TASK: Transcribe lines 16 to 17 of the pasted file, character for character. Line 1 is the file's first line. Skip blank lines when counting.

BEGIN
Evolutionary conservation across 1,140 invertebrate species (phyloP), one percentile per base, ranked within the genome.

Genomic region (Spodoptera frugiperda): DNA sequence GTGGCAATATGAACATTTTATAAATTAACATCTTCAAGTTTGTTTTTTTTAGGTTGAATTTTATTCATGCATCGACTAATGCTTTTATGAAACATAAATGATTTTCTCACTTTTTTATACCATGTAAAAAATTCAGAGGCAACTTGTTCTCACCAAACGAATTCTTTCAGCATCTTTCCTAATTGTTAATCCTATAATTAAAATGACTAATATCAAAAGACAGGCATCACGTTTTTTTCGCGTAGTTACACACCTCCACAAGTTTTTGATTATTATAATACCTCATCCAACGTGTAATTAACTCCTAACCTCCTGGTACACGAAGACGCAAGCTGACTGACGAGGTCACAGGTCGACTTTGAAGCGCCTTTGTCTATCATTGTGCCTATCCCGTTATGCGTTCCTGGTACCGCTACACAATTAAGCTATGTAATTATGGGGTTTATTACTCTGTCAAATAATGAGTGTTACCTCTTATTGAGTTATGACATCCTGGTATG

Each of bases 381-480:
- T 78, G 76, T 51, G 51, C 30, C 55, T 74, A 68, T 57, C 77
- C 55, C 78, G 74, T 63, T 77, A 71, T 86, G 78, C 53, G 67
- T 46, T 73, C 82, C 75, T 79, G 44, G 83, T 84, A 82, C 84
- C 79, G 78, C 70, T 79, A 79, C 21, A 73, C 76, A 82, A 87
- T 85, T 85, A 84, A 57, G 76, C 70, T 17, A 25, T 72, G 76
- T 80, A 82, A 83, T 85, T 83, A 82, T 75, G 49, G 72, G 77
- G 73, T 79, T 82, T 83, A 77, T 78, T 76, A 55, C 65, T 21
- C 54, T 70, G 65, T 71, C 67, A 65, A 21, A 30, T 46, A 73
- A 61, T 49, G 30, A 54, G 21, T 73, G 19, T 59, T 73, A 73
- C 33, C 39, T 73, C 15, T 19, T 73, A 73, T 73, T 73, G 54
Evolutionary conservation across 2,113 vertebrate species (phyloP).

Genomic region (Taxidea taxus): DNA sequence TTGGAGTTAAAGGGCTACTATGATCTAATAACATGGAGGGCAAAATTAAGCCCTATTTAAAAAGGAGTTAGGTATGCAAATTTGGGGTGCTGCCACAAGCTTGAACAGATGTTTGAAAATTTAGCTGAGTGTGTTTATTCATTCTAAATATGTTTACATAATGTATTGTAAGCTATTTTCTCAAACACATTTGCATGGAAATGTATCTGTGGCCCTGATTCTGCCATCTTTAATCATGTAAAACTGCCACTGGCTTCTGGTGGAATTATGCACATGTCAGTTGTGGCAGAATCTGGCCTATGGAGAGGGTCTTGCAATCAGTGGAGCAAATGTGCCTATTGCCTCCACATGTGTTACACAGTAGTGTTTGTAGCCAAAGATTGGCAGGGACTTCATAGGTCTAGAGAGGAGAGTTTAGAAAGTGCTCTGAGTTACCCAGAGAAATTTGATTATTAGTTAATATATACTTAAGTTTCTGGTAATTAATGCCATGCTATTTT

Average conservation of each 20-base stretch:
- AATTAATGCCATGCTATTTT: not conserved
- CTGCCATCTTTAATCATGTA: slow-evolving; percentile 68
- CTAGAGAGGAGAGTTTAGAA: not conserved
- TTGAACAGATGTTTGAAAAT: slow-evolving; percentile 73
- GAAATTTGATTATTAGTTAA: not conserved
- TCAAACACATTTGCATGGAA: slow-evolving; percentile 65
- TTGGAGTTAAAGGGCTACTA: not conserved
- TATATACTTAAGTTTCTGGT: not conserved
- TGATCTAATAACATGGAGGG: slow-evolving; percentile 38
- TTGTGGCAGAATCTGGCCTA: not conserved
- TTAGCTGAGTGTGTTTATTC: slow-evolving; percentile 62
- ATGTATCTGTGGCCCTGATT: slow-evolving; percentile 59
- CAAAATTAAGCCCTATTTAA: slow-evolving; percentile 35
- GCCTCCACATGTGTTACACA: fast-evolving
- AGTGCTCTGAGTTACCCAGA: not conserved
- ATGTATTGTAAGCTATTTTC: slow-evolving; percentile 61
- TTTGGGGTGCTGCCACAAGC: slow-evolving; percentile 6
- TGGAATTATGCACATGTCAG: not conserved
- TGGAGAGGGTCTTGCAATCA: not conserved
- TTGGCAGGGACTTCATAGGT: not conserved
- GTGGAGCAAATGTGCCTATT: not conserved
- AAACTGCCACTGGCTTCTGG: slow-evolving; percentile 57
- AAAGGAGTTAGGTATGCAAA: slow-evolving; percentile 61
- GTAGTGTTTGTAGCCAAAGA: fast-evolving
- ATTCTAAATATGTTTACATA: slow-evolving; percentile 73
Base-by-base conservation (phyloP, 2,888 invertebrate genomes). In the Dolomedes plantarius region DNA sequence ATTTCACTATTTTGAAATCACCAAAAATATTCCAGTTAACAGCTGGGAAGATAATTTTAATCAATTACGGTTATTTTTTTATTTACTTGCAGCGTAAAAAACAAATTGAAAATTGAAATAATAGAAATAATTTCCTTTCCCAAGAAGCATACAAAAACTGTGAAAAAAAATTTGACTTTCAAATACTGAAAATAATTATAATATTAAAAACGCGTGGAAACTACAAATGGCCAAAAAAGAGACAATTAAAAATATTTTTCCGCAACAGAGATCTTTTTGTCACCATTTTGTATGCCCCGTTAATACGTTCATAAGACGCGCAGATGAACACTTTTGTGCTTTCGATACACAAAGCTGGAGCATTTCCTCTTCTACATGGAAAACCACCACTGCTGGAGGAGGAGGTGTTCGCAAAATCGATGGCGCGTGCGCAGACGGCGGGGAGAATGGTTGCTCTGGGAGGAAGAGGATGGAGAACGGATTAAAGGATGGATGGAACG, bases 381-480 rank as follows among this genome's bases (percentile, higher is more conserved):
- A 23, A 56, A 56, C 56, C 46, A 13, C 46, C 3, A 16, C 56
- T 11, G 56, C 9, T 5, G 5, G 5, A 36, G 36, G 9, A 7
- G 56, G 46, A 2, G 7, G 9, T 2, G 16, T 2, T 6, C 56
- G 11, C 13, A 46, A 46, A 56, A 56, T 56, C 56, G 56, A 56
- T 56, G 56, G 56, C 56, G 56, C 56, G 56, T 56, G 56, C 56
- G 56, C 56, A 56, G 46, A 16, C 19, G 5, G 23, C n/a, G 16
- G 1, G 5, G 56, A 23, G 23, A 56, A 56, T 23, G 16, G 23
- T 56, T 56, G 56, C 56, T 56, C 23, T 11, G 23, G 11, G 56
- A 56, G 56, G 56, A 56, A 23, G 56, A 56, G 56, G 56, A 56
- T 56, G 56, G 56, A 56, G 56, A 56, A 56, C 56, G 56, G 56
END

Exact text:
Average conservation of each 20-base stretch:
- AATTAATGCCATGCTATTTT: not conserved